Even though IBM and Accenture were considered as market leaders, other companies like Wipro Technologies and Tate Consultancy Services (TCS) were also making a dent in the market. Because of increased opportunities (more global IT service companies in India) the attrition rates increased in this industry and thus caused companies like Wipro and Infosys to increase their base level salaries for mid-level workers. To remain competitive, Indian companies started giving employees stock-based compensation. ICI had complete autonomy to create its own culture, organizational structure, and recruitment strategy.
The leadership team set out the build this unique culture by adopting essential values from the parent company. But this was not without issues. Taking people from other careers – with no consulting experience and making them fit in this culture was a big issue. Therefore recruiting the right people (first rate personnel) for the culture was extremely important. ICI Business Strategy ICI’s primary strategy was to foster an environment that will deliver high quality business consulting and to discipline technology implementation.
To compete in the market place, ICI offered competitive price rates at approximately $100 per hour while the leading competitors (IBM and Accenture) offered rates from $175 to $225 per hour. Being covered under Infosys Technologies Global Delivery Model, ICI could created a unique culture that: 1) differentiates them from the rest of the consulting companies; 2) enables the recruitment of top rated clients; and 3) allows measurable values to be delivered to the client. ICI Global Delivery Model (GDM) More than 20 years ago, Infosys Technologies pioneered the Global Delivery Model.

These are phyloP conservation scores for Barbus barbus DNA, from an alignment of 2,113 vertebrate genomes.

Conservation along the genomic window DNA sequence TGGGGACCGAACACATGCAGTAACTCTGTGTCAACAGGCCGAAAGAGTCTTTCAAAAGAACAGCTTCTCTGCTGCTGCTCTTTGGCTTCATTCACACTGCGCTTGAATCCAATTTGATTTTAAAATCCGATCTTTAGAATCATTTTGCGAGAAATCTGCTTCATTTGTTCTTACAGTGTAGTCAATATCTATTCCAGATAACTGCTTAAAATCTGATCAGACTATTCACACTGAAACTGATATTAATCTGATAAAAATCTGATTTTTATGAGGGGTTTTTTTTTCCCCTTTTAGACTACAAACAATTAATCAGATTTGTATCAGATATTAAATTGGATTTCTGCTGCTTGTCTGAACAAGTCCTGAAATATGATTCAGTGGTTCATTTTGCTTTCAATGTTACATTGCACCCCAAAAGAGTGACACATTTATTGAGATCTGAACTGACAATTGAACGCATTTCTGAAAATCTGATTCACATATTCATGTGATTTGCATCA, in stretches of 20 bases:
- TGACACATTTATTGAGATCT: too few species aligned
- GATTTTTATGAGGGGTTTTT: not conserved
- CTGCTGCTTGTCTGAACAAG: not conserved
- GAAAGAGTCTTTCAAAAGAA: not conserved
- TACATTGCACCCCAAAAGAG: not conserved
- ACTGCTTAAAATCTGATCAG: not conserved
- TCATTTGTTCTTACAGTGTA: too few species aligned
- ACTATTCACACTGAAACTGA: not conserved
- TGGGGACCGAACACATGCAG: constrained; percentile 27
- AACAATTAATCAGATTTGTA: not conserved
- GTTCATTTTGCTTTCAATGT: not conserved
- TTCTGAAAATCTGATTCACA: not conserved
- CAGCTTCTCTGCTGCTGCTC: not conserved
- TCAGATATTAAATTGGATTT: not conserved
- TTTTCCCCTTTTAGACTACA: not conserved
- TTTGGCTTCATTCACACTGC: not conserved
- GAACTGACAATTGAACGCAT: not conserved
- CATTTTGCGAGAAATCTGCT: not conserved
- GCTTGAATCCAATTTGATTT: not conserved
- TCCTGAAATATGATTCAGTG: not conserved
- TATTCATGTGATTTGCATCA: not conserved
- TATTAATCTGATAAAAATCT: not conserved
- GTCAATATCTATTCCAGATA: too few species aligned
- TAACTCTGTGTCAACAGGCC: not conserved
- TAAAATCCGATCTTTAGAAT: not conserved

This model can be thought of as a project management system by which each project is divided into components, and are executed independently and concurrently at client site or at remote development centers. GDM provides a number of benefits and they are as listed below. GDM Benefits are as follows: 1. Globally distributed teams. 2. Cuts cost by 30 percent. 3. Reduced time to market because of the 24/7 work day for teams around the world. 4. One ICI resource onsite, One Infosys Technologies resource onsite and Three Infosys Technologies resource offshore (1-1-3 model).
ICI used this model to integrate the business consulting and technology implementation lifestyle (“Infosys Consulting in 2006: Leading The Next Generation Of Business And Information Technology Consulting“, 2006, p. 8). GDM is the key differentiating factor of Infosys from its competitors. Competitor Analysis The market for IT industry was quite competitive with IBM and Accenture identified as the global leaders in the industry. Both of these global leaders have strong brand and a large customer base to which they offer business consulting, offshore services, technology implementation, customer relationship management and so-on.
These companies can be considered as one-stop-shops as they offer a multitude of services. IT market in India offered technical and business consulting with Tata Consultancy Services (TCS) which was the market leader in IT exports, and Wipro Technologies and Infosys as other major market players. TCS offered consultancy services, IT services, and asset based solution and so-on. Wipro was third largest IT provider with service offerings in IT consulting, BPO, and software solutions. Both companies had a strong global presence.